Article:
The Takeaway

In late December, H&R Block moved to dismiss the case before the Northern District of California, where the case had been relocated. They argued that the plaintiffs had not alleged injury in fact or reliance and were unable to pursue injunctive relief “because they are now aware of any alleged trickery by Defendants and are therefore unlikely to be tricked in the future.”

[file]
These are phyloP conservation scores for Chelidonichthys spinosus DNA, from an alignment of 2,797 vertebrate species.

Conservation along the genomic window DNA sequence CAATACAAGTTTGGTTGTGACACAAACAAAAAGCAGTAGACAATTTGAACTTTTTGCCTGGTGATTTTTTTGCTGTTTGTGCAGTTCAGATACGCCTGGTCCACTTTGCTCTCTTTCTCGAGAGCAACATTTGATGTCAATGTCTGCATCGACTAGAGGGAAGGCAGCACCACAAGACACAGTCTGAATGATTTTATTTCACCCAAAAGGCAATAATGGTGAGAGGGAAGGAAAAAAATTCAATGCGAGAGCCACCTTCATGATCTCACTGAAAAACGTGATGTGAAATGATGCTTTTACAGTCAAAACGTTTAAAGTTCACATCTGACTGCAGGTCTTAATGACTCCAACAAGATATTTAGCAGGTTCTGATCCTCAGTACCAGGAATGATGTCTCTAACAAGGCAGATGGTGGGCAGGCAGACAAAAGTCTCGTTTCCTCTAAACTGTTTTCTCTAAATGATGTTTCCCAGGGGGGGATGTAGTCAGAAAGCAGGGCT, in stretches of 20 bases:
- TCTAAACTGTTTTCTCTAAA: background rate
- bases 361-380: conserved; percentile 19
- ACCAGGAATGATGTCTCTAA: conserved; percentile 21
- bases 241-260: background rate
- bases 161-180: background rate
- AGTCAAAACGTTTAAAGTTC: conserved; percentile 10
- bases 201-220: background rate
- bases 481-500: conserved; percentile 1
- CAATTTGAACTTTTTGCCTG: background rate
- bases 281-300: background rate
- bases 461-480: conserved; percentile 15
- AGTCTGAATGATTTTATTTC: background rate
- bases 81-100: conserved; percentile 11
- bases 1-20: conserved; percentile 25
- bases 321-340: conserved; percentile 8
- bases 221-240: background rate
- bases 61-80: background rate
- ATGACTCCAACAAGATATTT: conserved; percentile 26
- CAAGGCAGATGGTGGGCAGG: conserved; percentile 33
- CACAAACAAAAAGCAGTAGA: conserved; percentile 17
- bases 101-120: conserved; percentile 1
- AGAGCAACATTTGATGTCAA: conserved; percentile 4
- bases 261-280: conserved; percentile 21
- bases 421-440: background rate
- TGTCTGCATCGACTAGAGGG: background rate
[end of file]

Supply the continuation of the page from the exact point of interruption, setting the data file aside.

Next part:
The court rejected H&R Block’s argument that the plaintiffs received the “benefit of the bargain” because they purchased H&R Block’s tax services on the basis of false price information, and instead found that “Plaintiffs clearly allege that they paid a premium for Defendants’ product based on misrepresentations by Defendants about their eligibility to file for free and the deceptive nature of Defendants’ fake ‘free’ offer. ... They were economically harmed in the amount that they paid for Defendants’ fee services.” On the plaintiffs’ request for injunctive relief, the court again sided with the plaintiffs because “Plaintiffs clearly allege that they intend to seek out free filing services in the future and that they will likely continue to be eligible for those services.” Because “[Plaintiffs] will be unable to discern whether Defendants’ future representations about their products are true, based on Defendants’ past conduct,” the court permitted the Plaintiffs to maintain their request for injunctive relief, as well as all the other allegations in their complaint.